Image copyright AFP Image caption A computer impression of the Hinkley Point C nuclear plant in Somerset
Failing to go ahead with the Hinkley Point nuclear project could threaten China’s relationship with Britain, its ambassador to the UK has warned.
Writing in the Financial Times, Liu Xiaoming said the delay to approving the plant had brought the two countries to a “crucial historical juncture”.
He hinted that “mutual trust” could be in jeopardy if the UK Government decided not to approve the deal.
China is expected to fund about a third of the £18bn project.
Last month, the French company EDF, which is financing most of Hinkley Point C in Somerset, decided to go ahead with the project. But in a surprise move the UK government said it wanted until early autumn to review the scheme.
In response to the ambassador’s article, a government spokesperson said: “As we’ve already made clear – this decision is about a huge infrastructure project and it’s right that the new government carefully considers it.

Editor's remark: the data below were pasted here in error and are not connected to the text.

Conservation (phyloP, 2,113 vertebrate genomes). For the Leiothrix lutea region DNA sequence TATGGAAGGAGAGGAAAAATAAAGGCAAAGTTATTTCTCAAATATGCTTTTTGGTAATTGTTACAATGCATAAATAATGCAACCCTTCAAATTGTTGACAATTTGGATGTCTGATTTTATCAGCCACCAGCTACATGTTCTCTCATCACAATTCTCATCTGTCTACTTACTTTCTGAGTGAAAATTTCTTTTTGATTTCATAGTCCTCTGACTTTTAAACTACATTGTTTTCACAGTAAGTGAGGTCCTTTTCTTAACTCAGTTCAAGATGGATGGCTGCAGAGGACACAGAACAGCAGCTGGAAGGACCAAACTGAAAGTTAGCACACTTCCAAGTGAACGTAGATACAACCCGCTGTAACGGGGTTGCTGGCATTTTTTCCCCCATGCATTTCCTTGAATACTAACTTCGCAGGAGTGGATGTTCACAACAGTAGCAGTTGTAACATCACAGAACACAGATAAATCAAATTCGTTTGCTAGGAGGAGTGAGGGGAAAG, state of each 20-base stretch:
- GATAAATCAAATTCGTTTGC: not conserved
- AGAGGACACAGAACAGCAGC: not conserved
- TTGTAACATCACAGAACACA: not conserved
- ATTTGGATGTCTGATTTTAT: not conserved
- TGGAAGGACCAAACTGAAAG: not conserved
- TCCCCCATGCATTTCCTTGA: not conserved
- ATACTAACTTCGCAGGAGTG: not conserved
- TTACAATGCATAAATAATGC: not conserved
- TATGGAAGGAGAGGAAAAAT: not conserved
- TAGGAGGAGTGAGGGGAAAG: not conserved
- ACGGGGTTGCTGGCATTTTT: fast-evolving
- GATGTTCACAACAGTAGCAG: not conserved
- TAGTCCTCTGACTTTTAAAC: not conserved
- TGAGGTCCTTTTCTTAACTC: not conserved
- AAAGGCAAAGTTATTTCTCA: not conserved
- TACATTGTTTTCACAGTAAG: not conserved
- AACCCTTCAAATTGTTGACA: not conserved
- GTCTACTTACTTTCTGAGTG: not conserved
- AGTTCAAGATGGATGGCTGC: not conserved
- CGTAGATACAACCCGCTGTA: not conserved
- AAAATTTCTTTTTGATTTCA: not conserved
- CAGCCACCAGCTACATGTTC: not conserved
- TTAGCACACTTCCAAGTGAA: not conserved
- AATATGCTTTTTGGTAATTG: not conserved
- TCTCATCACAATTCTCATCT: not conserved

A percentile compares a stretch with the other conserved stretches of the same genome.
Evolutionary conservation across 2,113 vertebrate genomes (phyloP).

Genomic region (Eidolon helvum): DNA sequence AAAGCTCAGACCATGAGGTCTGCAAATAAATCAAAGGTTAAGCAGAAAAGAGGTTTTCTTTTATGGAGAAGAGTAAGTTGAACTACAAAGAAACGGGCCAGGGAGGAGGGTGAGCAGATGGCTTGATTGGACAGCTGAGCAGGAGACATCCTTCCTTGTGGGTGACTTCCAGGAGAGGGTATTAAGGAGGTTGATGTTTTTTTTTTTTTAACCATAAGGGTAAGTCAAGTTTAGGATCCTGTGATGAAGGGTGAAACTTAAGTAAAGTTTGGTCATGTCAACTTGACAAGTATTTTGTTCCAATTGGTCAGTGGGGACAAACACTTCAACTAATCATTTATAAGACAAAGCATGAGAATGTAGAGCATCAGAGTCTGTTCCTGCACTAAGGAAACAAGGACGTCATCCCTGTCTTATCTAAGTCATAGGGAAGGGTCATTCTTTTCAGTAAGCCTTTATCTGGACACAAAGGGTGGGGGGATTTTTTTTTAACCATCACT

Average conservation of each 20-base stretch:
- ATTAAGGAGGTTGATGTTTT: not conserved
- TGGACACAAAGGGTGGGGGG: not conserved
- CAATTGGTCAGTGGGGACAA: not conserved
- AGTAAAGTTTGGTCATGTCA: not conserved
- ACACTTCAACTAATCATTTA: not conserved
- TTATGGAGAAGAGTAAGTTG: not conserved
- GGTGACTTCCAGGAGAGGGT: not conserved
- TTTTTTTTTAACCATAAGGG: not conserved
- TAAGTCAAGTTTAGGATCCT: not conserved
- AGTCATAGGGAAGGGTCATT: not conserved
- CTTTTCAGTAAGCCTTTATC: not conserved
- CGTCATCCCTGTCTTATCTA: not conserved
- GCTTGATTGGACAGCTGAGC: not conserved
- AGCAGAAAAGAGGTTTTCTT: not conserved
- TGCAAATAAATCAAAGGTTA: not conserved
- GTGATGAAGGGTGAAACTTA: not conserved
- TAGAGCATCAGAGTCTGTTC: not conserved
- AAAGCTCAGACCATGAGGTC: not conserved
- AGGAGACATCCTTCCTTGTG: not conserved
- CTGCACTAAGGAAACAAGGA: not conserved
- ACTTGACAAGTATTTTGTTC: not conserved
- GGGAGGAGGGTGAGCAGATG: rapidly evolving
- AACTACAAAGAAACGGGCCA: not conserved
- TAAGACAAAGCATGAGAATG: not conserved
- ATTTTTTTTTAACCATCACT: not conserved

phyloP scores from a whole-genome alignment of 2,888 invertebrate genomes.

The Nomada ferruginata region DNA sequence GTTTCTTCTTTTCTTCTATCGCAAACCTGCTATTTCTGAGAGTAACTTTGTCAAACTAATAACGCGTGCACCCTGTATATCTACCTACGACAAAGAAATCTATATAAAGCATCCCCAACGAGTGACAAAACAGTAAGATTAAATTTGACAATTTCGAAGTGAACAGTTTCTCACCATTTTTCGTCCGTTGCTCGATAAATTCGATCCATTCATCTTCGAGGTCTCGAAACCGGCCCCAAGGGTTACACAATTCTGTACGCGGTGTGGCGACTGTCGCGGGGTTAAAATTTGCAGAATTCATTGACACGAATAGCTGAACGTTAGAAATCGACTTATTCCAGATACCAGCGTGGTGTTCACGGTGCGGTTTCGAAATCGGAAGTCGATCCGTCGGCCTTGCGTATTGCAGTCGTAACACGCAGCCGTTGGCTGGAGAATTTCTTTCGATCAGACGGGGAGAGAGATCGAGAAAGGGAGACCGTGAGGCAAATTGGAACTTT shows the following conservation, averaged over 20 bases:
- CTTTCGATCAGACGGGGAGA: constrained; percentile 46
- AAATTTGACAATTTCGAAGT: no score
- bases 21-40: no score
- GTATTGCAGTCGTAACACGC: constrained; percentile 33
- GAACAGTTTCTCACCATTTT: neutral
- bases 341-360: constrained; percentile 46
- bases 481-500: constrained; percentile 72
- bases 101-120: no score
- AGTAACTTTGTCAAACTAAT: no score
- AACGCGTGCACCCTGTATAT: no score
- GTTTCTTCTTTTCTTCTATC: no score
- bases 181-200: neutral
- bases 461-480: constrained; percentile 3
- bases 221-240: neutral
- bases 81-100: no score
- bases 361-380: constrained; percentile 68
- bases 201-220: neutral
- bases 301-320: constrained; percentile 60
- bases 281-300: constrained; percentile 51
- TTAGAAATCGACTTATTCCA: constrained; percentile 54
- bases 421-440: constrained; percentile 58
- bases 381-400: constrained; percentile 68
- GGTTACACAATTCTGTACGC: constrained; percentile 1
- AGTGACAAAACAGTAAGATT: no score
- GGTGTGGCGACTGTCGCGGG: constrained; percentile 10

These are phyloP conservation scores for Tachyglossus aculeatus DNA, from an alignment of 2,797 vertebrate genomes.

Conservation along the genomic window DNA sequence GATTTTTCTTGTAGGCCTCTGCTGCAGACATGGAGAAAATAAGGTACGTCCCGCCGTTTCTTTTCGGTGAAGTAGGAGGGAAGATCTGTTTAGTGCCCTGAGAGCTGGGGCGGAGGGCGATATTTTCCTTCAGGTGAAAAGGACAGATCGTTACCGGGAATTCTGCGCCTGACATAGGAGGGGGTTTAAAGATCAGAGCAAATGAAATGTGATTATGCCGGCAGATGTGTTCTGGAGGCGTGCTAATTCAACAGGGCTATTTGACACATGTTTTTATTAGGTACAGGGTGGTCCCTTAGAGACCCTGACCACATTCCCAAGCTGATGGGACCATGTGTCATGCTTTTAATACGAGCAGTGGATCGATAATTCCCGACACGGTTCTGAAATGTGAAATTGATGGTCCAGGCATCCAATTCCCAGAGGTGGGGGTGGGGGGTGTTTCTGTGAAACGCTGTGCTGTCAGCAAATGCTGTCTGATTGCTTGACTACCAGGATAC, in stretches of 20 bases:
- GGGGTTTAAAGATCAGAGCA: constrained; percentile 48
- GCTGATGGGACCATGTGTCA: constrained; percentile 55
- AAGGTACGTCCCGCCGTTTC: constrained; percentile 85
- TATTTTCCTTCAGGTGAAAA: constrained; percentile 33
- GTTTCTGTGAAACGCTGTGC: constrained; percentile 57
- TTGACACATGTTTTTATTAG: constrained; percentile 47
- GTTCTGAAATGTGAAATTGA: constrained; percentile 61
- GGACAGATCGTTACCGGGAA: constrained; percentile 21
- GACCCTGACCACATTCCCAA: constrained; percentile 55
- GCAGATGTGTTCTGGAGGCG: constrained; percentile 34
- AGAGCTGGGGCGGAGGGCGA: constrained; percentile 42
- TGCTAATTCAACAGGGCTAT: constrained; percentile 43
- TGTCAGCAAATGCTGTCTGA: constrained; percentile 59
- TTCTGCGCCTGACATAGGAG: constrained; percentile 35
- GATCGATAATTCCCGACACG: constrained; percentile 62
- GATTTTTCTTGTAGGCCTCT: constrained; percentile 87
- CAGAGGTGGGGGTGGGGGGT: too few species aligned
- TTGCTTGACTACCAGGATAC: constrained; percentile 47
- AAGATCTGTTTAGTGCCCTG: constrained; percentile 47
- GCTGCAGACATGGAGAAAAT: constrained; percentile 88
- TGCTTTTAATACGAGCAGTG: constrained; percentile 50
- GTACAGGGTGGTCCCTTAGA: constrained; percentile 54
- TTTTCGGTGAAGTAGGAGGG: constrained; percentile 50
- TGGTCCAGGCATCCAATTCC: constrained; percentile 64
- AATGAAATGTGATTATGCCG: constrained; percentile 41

“We co-operate with China on a broad range of areas from the global economy to international issues and we will continue to seek a strong relationship with China.
“The message that we continue to take to the world is that Britain remains open for business and we are the same outward-looking, globally minded country we have always been.”
There have been reports that Prime Minister Theresa May’s concerns about Chinese involvement in a UK nuclear power station were the primary reason for postponing the deal.
Former Business Secretary Sir Vince Cable said that when he was in the Cabinet with the then home secretary, Mrs May had been unhappy with what she regarded as the Cameron government’s “gung-ho” approach to doing deals with Beijing.
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